For Sale: Rackspace. But who would buy it?

Cisco, AT&T, Red Hat are among potential suitors

Sale clipart

Rackspace has received multiple inquiries about strategic investments or a potential sale to another company, the New York Times has reported. To help the company evaluate its options, it has hired banking giant Morgan Stanley.

It's got Cloud Chronicles thinking: Who would be in the market to buy Rackspace?

+MORE CLOUD CHRONICLES: Red Hat vs. The Wall Street Journal and the battle for OpenStack clouds | Cisco is bouncing back, but can Chambers hold on? +

First some background on Rackspace: The company has its roots in managed hosting, but during the past half dozen years has broadened its focus to now cover cloud computing as well. Rackspace is synonymous with OpenStack, the open source cloud computing platform after it started the initiative with NASA four years ago.

So, if Racskpace gets sold (and it's not definite that will actually happen by the way), then whoever buys the company is getting a couple things.

1) Lots of data centers, servers, capacity and, of course, fanatical support. The company has not been willing to play the race to the bottom game on cloud pricing and instead has focused on higher service-oriented approach. Whoever is buying Rackspace is buying a lot of data centers though. 2) OpenStack. Whoever buys Rackspace is buying into the OpenStack world. Rackspace has bet its public cloud farm on OpenStack, and whatever happens to Rackspace in the future will likely revolve around OpenStack.

As Cloud Chronicles looks into its crystal ball, here are some potential new owners for Rackspace. (Note: These are all based on speculation and these companies have made no official statements expressing an interest in buying Rackspace):

The Natural Fits


This makes a lot of sense. Cisco recently announced a major initiative to focus more on cloud computing and the company already has a strong hold in the private cloud side. Its UCS converged infrastructure serves as the basis for many private clouds. But, Cisco doesn't really have a strong public cloud footprint. Rackspace would give them that immediately.  To make the deal even sweeter, Cisco is big on OpenStack, with its cloud CTO Lew Moorman serving as the vice chair of the OpenStack Foundation. And Cisco has the money to do it.


Three years ago Verizon, an AT&T competitor, made a big splash and got into the cloud market in a big way by buying Terremark. CenturyLink bought Savvis before that. Is it time for AT&T to buy a cloud provider now too? These marriages between telecos and public cloud providers make sense: The teleco provides the network and the cloud providers are the end-point. And oh look at that, AT&T is a corporate sponsor of OpenStack.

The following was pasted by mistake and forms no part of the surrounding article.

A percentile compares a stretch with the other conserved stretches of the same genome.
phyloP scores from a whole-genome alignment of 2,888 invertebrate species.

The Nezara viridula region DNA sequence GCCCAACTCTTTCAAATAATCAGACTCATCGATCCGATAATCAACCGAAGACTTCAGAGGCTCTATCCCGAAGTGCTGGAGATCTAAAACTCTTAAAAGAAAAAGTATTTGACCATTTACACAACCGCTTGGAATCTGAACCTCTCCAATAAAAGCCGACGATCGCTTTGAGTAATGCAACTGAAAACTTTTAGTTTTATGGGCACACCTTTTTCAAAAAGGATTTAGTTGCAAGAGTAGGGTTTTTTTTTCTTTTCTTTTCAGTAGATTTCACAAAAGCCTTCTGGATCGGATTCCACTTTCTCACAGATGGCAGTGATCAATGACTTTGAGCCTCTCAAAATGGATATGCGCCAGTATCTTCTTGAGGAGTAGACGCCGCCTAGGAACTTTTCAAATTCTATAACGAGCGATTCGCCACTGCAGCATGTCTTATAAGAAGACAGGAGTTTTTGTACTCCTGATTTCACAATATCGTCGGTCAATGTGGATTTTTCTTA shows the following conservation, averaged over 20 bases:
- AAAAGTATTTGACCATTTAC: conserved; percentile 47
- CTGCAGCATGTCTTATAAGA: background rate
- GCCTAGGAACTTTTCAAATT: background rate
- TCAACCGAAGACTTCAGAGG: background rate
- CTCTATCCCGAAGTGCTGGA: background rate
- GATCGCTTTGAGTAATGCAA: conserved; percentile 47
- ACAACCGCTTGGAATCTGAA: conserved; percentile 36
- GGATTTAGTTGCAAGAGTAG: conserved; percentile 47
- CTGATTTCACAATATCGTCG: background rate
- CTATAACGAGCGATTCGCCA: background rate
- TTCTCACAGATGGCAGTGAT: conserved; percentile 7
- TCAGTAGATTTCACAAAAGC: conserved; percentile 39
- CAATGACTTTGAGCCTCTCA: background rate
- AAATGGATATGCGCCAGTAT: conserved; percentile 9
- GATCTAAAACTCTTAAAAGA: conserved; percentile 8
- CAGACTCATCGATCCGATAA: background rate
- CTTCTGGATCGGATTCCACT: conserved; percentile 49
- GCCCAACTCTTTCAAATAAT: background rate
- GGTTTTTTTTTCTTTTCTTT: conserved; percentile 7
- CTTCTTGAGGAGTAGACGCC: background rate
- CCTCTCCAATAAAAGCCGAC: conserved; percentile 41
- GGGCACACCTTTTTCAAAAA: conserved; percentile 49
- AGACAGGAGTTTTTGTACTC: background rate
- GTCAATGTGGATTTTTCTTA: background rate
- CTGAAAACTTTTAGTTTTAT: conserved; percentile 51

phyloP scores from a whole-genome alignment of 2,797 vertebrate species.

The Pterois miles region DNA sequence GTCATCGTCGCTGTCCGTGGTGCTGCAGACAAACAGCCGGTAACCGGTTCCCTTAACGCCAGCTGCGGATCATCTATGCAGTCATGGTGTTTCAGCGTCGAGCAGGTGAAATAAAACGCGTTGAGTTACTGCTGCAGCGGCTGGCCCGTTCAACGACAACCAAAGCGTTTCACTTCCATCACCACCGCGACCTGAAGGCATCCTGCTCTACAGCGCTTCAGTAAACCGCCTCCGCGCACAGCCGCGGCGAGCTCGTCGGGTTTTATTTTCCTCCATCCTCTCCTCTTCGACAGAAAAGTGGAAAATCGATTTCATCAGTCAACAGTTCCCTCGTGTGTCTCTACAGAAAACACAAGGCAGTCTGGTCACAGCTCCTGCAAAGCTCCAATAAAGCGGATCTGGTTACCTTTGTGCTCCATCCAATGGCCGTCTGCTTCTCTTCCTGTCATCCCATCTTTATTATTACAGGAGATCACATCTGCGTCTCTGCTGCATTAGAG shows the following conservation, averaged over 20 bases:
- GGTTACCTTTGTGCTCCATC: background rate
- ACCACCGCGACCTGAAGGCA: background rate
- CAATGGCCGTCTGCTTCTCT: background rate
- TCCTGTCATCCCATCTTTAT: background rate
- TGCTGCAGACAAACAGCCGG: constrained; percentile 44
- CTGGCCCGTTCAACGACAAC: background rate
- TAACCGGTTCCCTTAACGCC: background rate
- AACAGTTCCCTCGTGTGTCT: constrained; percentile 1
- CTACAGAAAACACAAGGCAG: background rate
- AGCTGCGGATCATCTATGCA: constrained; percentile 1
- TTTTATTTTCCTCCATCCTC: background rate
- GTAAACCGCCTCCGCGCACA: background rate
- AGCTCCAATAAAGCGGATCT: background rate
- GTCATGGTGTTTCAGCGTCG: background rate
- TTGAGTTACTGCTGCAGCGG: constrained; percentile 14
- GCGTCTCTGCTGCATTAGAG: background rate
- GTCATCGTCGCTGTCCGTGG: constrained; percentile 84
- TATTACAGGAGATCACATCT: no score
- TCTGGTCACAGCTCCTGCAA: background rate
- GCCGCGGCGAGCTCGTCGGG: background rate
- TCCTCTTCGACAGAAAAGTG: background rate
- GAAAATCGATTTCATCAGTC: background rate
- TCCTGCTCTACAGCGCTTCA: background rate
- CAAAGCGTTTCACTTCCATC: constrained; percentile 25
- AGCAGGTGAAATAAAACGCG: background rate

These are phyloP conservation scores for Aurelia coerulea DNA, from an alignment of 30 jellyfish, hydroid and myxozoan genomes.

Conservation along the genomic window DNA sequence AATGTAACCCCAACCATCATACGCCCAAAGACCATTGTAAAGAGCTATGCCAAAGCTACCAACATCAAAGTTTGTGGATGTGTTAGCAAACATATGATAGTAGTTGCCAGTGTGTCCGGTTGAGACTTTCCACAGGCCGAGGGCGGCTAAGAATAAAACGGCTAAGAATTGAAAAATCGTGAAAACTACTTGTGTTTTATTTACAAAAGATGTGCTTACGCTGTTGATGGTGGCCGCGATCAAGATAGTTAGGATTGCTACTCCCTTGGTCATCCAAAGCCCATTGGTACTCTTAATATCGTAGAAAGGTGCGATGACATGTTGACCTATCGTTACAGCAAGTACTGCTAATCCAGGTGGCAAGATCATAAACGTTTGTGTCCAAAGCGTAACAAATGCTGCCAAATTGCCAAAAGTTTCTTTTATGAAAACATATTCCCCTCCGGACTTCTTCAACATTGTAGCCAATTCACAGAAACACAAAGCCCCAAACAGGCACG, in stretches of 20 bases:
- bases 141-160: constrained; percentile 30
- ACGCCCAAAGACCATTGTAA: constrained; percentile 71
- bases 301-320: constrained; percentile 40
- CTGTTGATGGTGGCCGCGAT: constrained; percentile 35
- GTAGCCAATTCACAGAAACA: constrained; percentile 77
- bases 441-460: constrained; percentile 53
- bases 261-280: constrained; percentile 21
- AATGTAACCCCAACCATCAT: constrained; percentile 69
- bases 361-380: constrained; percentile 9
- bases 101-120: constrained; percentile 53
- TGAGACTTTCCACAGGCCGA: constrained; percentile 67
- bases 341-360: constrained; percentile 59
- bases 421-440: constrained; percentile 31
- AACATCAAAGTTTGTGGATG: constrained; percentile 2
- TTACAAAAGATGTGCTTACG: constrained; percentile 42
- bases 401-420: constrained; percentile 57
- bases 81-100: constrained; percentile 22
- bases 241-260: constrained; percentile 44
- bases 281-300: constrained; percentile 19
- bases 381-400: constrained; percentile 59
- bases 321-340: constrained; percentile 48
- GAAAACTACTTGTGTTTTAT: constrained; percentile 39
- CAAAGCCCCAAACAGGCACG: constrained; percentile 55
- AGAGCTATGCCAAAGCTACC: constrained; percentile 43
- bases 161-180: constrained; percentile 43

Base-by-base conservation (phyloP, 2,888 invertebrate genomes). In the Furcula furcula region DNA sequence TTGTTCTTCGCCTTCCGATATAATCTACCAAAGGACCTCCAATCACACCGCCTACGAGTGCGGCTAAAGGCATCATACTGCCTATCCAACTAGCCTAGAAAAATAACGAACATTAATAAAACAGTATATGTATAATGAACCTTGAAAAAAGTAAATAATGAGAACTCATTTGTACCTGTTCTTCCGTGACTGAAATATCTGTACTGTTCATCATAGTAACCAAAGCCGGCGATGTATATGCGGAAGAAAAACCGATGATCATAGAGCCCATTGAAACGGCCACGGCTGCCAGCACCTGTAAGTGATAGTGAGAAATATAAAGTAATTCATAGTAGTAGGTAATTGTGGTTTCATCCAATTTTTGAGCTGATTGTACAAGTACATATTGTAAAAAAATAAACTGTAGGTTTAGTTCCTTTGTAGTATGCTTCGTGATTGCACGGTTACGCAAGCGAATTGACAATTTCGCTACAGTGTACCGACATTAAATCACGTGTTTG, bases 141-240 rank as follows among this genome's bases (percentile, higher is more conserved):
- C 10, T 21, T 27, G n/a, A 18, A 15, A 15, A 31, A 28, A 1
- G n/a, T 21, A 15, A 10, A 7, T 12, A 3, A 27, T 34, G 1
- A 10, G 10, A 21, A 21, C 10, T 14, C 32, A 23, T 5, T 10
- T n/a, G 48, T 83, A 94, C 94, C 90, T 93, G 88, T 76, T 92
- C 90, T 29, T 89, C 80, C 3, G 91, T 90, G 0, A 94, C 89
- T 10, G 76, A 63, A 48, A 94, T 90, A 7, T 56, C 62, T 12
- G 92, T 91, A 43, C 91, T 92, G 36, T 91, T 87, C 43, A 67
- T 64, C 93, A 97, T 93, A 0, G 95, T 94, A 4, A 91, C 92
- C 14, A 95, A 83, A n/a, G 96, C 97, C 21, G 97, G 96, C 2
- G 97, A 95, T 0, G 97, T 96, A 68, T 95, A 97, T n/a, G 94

The Long shots

-Red Hat

Like Cisco, Red Hat has a strong private cloud play and is all-in with OpenStack. It too could benefit from a public cloud. This is not as natural of a fit. Red Hat can make plenty of money by selling its Red Hat Enterprise Linux licenses on multiple public cloud providers, so I can't see what Red Hat would want to limit itself to primary distributing RHEL through Rackspace's public cloud.


Hey, if they bought WhatsApp for $19 billion, getting Racskapce for a fraction of that could be a steal. Facebook is building new data centers left and right and Rackspace is a data center company. It's not a natural fit, but Facebook likes open source and has the money to do just about anything it wants.

Here's who it will not be

IBM, HP or Dell

IBM would have been a solid choice two years ago, but then it bought SoftLayer, which takes them out of the picture. Dell has decided to focus on private clouds and consulting while having a network of public cloud providers. I doubt Dell would change its cloud strategy yet again, but stranger things have happened. HP just rebranded its cloud efforts around the Helion brand. The company already has an impressive data center footprint, so buying Rackspace seems like a stretch.

Or maybe nobody

Maybe Rackspace will not get sold and instead involve itself in some strategy partnership with another company. Or, as Tim Crawford suggested on Twitter, maybe Rackspace will pull a Dell move and take itself private. Either way, Rackspace is facing pressure. Its stock is tumbling (it's has halved in value in less than a year), and Amazon Web Services, Google, Microsoft, IBM, Verizon and VMware aren't slowing down. Something's going to happen. Rackspace customers needn't worry too much, their service isn't going away. But, depending on what happens there could be more strategic opportunities for Rackspace customers very soon.

Photo credit: Yuriy Panyukov. Senior Writer Brandon Butler covers cloud computing for Network World and He can be reached at and found on Twitter at @BButlerNWW.


Copyright © 2014 IDG Communications, Inc.

The 10 most powerful companies in enterprise networking 2022